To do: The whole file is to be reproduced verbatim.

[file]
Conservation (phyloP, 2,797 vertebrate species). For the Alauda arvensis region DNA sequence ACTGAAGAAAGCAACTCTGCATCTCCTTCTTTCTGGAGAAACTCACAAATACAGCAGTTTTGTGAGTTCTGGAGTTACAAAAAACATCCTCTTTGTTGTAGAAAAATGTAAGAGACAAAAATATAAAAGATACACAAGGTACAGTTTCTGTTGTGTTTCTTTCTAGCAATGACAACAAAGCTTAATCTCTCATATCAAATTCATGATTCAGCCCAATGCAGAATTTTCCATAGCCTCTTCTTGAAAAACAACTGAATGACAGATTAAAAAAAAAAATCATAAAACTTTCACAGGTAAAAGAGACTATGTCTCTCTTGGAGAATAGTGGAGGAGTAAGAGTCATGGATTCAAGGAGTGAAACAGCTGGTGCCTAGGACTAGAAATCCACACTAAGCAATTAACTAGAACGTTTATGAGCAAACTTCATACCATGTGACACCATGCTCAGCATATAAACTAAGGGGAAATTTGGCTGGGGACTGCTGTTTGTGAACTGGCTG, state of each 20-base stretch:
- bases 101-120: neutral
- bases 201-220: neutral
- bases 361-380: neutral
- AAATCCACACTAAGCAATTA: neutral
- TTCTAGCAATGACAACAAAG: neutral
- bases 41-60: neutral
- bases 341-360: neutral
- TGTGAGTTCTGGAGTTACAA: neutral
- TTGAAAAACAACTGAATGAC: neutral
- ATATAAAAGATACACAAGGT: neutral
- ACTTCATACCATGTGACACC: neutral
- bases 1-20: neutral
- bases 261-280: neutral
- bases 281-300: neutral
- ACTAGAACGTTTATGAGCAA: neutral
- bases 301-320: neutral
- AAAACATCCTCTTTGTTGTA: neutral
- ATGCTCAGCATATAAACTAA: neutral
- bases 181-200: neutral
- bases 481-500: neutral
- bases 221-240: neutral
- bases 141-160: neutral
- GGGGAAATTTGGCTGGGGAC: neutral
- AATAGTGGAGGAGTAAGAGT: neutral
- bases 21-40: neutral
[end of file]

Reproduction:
Conservation (phyloP, 2,797 vertebrate species). For the Alauda arvensis region DNA sequence ACTGAAGAAAGCAACTCTGCATCTCCTTCTTTCTGGAGAAACTCACAAATACAGCAGTTTTGTGAGTTCTGGAGTTACAAAAAACATCCTCTTTGTTGTAGAAAAATGTAAGAGACAAAAATATAAAAGATACACAAGGTACAGTTTCTGTTGTGTTTCTTTCTAGCAATGACAACAAAGCTTAATCTCTCATATCAAATTCATGATTCAGCCCAATGCAGAATTTTCCATAGCCTCTTCTTGAAAAACAACTGAATGACAGATTAAAAAAAAAAATCATAAAACTTTCACAGGTAAAAGAGACTATGTCTCTCTTGGAGAATAGTGGAGGAGTAAGAGTCATGGATTCAAGGAGTGAAACAGCTGGTGCCTAGGACTAGAAATCCACACTAAGCAATTAACTAGAACGTTTATGAGCAAACTTCATACCATGTGACACCATGCTCAGCATATAAACTAAGGGGAAATTTGGCTGGGGACTGCTGTTTGTGAACTGGCTG, state of each 20-base stretch:
- bases 101-120: neutral
- bases 201-220: neutral
- bases 361-380: neutral
- AAATCCACACTAAGCAATTA: neutral
- TTCTAGCAATGACAACAAAG: neutral
- bases 41-60: neutral
- bases 341-360: neutral
- TGTGAGTTCTGGAGTTACAA: neutral
- TTGAAAAACAACTGAATGAC: neutral
- ATATAAAAGATACACAAGGT: neutral
- ACTTCATACCATGTGACACC: neutral
- bases 1-20: neutral
- bases 261-280: neutral
- bases 281-300: neutral
- ACTAGAACGTTTATGAGCAA: neutral
- bases 301-320: neutral
- AAAACATCCTCTTTGTTGTA: neutral
- ATGCTCAGCATATAAACTAA: neutral
- bases 181-200: neutral
- bases 481-500: neutral
- bases 221-240: neutral
- bases 141-160: neutral
- GGGGAAATTTGGCTGGGGAC: neutral
- AATAGTGGAGGAGTAAGAGT: neutral
- bases 21-40: neutral